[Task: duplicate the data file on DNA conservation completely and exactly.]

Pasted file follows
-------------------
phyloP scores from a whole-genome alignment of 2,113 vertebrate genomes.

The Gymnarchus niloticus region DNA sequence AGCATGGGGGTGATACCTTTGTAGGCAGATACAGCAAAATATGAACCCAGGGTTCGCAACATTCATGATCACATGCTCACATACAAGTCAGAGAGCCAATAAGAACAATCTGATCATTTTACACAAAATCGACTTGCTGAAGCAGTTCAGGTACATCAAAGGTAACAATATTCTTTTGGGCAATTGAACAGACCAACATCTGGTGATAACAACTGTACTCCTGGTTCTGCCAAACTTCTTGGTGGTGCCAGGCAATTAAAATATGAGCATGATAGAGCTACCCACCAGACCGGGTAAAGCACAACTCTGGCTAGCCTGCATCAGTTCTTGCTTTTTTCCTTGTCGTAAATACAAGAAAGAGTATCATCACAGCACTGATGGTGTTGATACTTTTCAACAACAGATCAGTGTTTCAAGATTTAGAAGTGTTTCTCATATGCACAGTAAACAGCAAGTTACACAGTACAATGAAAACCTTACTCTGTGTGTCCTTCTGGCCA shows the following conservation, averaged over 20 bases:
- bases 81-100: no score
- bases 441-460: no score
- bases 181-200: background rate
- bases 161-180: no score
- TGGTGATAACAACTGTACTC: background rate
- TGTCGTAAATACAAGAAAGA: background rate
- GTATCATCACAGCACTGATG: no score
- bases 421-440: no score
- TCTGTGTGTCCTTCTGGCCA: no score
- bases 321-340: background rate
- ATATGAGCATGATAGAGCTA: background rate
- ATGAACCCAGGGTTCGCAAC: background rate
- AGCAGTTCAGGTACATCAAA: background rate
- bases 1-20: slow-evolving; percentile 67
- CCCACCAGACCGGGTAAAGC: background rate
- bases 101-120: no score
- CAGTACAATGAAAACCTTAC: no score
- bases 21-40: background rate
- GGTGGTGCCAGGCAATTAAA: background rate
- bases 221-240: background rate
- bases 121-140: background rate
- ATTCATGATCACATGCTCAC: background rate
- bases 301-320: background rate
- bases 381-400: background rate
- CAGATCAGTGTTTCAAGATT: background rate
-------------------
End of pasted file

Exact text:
phyloP scores from a whole-genome alignment of 2,113 vertebrate genomes.

The Gymnarchus niloticus region DNA sequence AGCATGGGGGTGATACCTTTGTAGGCAGATACAGCAAAATATGAACCCAGGGTTCGCAACATTCATGATCACATGCTCACATACAAGTCAGAGAGCCAATAAGAACAATCTGATCATTTTACACAAAATCGACTTGCTGAAGCAGTTCAGGTACATCAAAGGTAACAATATTCTTTTGGGCAATTGAACAGACCAACATCTGGTGATAACAACTGTACTCCTGGTTCTGCCAAACTTCTTGGTGGTGCCAGGCAATTAAAATATGAGCATGATAGAGCTACCCACCAGACCGGGTAAAGCACAACTCTGGCTAGCCTGCATCAGTTCTTGCTTTTTTCCTTGTCGTAAATACAAGAAAGAGTATCATCACAGCACTGATGGTGTTGATACTTTTCAACAACAGATCAGTGTTTCAAGATTTAGAAGTGTTTCTCATATGCACAGTAAACAGCAAGTTACACAGTACAATGAAAACCTTACTCTGTGTGTCCTTCTGGCCA shows the following conservation, averaged over 20 bases:
- bases 81-100: no score
- bases 441-460: no score
- bases 181-200: background rate
- bases 161-180: no score
- TGGTGATAACAACTGTACTC: background rate
- TGTCGTAAATACAAGAAAGA: background rate
- GTATCATCACAGCACTGATG: no score
- bases 421-440: no score
- TCTGTGTGTCCTTCTGGCCA: no score
- bases 321-340: background rate
- ATATGAGCATGATAGAGCTA: background rate
- ATGAACCCAGGGTTCGCAAC: background rate
- AGCAGTTCAGGTACATCAAA: background rate
- bases 1-20: slow-evolving; percentile 67
- CCCACCAGACCGGGTAAAGC: background rate
- bases 101-120: no score
- CAGTACAATGAAAACCTTAC: no score
- bases 21-40: background rate
- GGTGGTGCCAGGCAATTAAA: background rate
- bases 221-240: background rate
- bases 121-140: background rate
- ATTCATGATCACATGCTCAC: background rate
- bases 301-320: background rate
- bases 381-400: background rate
- CAGATCAGTGTTTCAAGATT: background rate